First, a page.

Jesus cured Simon Peter's mother-in-law after he cleansed the leper. Mt.8:1-15. Jesus cured Simon Peter's mother-in-law before he cleansed the leper. Mk.1:30-42; Lk.4:38 to 5:13. Peter's mother-in-law was healed before Peter was called to be a disciple. Lu.4:38,39; 5:10. Peter's mother-in-law was healed after Peter was called to be a disciple. Mt.4:18,19; 8:14,15; Mk.1:16,17,30,31.

How does we explain this chronological contradiction found in the Gospels? Or is there some other explanation to this

  • Please quote the passages so that we can more easily see the alleged contradiction.
    – curiousdannii
    Apr 12 at 13:25
  • Are you asking why [Matthew 8:14-15] does not declare the events took place immediately after leaving the synagogue on Shabbat - in contrast to Mark 1:29 & Luke 4:38? Apr 12 at 13:37
  • You need to show directly the two contradictory propositions explicitly.
    – Tony Chan
    Apr 12 at 13:51

The Synoptic Gospels present numerous events in different sequences. Why?

The Argument from Order

The argument from order is used by students of the Synoptic Problem, but it may also be applicable here. The argument compares the order in which individual pericopes (“stories” for our purposes) are presented in each of the Synoptic Gospels in order to try to determine which author used which as a source.

It’s worth pointing out that if presenting material in a different order is a “chronological contradiction” then there are literally scores of chronological contradictions in the Synoptic Gospels alone. Their passion narratives are more closely aligned (though not perfectly) in terms of what happened after what, but the ministry portions of the Synoptic Gospels differ wildly.

My own study of the argument from order has led me to 4 conclusions that have bearing on the question in the OP:

  1. None of the Synoptic authors were trying to present the material in a strictly chronological sequence
  2. Matthew principally organizes his Gospel by topic (like an encyclopedia)
  3. Luke principally organizes his Gospel by geography (like an atlas)
  4. Mark borrows from Matthew & Luke, sometimes following the order of one and sometimes the other (like somebody telling stories from memory)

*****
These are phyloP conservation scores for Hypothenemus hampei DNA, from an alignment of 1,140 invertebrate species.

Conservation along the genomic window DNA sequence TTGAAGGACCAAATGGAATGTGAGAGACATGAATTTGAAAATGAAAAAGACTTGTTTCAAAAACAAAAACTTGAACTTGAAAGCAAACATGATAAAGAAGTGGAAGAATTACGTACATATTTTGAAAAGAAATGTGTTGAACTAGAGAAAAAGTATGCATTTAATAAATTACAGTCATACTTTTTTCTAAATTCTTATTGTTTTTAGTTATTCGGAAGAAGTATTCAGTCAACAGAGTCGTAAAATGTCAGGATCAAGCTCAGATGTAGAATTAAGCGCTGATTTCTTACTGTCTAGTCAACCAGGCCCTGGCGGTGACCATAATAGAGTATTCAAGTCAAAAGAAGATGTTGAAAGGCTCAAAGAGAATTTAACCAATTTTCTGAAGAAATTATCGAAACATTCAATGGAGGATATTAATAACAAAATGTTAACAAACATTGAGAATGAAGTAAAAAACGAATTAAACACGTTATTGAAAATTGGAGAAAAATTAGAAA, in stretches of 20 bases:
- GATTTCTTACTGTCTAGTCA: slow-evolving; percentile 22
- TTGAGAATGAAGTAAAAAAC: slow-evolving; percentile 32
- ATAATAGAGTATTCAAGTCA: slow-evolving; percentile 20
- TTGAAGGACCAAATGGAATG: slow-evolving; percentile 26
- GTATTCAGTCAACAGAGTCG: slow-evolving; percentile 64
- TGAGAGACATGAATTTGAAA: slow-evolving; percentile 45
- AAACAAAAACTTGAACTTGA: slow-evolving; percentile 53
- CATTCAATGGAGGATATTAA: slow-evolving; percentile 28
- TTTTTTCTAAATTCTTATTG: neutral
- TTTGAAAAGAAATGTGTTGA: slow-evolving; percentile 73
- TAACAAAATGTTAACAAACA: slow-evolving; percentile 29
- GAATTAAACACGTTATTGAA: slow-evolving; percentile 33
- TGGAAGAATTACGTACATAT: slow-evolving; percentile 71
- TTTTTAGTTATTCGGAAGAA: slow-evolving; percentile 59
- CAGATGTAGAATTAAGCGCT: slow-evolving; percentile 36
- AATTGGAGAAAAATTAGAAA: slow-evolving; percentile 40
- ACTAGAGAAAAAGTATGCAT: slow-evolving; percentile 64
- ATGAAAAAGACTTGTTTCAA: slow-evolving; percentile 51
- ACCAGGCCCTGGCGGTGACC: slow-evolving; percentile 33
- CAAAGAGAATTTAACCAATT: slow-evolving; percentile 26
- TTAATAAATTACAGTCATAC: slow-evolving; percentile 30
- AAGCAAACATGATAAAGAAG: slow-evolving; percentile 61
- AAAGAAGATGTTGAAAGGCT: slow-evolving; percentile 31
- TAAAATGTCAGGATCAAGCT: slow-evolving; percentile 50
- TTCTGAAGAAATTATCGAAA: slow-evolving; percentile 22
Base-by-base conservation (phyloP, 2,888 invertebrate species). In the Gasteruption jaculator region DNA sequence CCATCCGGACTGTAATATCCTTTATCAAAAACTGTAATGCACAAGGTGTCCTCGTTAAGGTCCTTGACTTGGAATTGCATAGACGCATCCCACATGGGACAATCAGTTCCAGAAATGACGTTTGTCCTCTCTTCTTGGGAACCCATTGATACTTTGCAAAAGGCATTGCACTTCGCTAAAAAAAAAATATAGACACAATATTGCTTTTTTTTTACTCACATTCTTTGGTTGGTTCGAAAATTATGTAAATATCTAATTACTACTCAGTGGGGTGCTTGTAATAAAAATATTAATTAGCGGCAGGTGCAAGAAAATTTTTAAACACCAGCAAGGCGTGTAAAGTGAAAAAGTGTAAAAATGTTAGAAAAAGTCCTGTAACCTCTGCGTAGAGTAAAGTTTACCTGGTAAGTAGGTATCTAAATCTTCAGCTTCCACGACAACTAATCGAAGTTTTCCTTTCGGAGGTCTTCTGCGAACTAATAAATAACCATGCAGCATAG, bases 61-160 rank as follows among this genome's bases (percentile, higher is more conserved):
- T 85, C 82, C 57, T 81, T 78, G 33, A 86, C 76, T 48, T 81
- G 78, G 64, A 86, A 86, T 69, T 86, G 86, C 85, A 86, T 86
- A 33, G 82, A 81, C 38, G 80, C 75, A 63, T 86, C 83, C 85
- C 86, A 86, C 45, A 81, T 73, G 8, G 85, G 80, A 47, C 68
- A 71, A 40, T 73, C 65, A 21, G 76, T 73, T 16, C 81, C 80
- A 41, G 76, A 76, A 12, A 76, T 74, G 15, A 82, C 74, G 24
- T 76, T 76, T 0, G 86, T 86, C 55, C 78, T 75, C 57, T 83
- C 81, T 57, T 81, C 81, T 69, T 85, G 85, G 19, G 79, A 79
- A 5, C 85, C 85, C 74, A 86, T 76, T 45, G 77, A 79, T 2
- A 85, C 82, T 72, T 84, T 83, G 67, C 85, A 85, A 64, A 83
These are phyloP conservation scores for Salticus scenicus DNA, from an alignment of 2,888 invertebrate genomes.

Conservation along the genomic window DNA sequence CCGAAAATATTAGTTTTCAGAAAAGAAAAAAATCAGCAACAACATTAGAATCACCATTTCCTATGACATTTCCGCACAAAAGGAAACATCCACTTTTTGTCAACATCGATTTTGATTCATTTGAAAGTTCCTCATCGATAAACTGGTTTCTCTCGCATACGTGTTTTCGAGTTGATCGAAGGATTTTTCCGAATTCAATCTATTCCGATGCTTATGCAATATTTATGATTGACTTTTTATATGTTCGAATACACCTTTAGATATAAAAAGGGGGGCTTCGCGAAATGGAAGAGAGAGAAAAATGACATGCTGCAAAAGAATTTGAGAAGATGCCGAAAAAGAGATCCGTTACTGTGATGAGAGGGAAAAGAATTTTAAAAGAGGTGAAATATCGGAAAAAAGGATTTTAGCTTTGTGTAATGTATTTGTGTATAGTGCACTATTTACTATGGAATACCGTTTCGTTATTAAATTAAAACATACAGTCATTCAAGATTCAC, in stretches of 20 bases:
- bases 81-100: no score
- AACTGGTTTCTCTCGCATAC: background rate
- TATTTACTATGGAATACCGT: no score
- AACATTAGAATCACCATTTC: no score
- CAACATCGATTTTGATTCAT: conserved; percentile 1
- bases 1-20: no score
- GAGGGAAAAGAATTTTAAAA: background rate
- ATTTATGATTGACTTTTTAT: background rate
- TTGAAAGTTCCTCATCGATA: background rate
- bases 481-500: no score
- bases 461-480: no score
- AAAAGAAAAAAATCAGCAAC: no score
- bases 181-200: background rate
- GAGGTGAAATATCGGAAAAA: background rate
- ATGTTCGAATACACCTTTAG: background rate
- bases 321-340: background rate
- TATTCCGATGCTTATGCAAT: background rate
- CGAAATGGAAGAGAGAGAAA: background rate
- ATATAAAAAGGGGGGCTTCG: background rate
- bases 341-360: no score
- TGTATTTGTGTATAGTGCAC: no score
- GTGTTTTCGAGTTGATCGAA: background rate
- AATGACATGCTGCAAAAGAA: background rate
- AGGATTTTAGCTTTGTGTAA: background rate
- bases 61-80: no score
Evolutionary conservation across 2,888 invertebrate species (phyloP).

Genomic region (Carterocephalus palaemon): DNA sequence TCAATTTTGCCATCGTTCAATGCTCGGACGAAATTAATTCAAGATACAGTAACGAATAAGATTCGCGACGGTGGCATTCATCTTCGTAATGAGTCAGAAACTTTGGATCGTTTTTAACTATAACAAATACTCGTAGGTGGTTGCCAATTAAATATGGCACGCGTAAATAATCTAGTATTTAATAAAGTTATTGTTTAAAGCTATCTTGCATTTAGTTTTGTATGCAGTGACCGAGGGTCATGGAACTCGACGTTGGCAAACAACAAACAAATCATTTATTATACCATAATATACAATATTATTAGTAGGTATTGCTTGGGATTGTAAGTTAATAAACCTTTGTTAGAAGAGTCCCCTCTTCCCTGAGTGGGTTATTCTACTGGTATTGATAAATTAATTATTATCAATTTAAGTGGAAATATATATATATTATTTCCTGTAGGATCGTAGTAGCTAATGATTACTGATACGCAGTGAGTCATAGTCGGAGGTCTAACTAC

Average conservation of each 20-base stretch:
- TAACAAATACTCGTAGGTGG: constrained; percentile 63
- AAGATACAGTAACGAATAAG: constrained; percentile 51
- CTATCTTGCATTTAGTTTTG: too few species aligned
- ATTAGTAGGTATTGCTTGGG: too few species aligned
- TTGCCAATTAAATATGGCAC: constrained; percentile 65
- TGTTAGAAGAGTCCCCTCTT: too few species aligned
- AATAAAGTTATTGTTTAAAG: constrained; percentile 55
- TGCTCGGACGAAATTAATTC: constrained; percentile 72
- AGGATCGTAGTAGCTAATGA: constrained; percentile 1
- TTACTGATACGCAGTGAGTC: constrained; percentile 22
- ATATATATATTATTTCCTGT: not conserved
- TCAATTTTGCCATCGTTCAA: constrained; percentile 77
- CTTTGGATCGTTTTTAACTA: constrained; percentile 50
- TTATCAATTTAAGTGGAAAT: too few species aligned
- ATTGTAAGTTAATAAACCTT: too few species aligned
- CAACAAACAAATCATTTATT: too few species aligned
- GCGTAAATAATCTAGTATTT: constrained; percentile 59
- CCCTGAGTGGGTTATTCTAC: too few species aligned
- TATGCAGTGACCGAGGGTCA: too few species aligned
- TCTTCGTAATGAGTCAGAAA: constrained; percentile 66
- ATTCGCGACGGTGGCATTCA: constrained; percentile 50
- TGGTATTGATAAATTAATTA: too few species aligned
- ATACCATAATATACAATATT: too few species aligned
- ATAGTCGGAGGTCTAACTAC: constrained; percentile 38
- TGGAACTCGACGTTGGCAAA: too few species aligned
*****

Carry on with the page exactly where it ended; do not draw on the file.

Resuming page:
A more extended discussion of these points in the context of the argument from order, with whiteboard drawings of relative order, is found in this video (disclaimer: I made this video).

An answer from our earliest source

That the Synoptic Gospels do not present their material in the same order has been known and discussed for more than 1900 years.

Our earliest written discussion of the subject comes from Papias, Bishop of Hierapolis, writing about the Gospel of Mark in the very early 2nd century, discussing what he had learned in the 1st century from first generation Christians. His words, as recorded by Eusebius:

The Elder used to say: Mark, in his capacity as Peter’s interpreter, wrote down accurately as many things as he recalled from memory—though not in an ordered form—of the things either said or done by the Lord. For he neither heard the Lord nor accompanied him, but later, as I said, Peter, who used to give his teachings in the form of chreiai, but had no intention of providing an ordered arrangement of the logia of the Lord. Consequently Mark did nothing wrong when he wrote down some individual items just as he related them from memory. For he made it his one concern not to omit anything he had heard or to falsify anything. (see HE 3:39, translation by Bauckham)


If we expect the Gospel authors to write in a 21st century style, we will be disappointed. They were not trying to present a day-by-day travel log, but a collection (from what must have been a much larger pool of material) of the teachings and sayings of Jesus they believed were most important for the audiences they had in mind (even Luke, who tells us in his prologue he is writing an orderly account, doesn’t specify what “orderly” means).

The exact sequence of events surrounding the healing of Peter's mother-in-law is not 100% certain. The Synoptic Gospels do not present their material in the same order, because the authors never intended them to do so.


The leper was healed first, after Jesus came down from the mountain where he gave the sermon on the mount(ch. 5-7, Matthew 8:1); Mark simply places the story at the end of his first chapter(1:40-45), giving no immediate context thereto.

As for the second question, Luke essentially backtracks in ch. 5 vss. 1-11 from Jesus' first visit to Capernaum(as recorded in the synoptics) to a time before he gave his sermon on the mount, which is not anything surprising in Luke(there are notable exceptions), also given that he doesn't mention the specifics of the sermon on the mount until ch. 6 vss. 20-49; so Matthew and Mark are correct in saying that Peter was 'called' before he entered Capernaum to heal his mother-in-law(which is fairly logical), though it were, according to John 1, not the first time he had met Peter.

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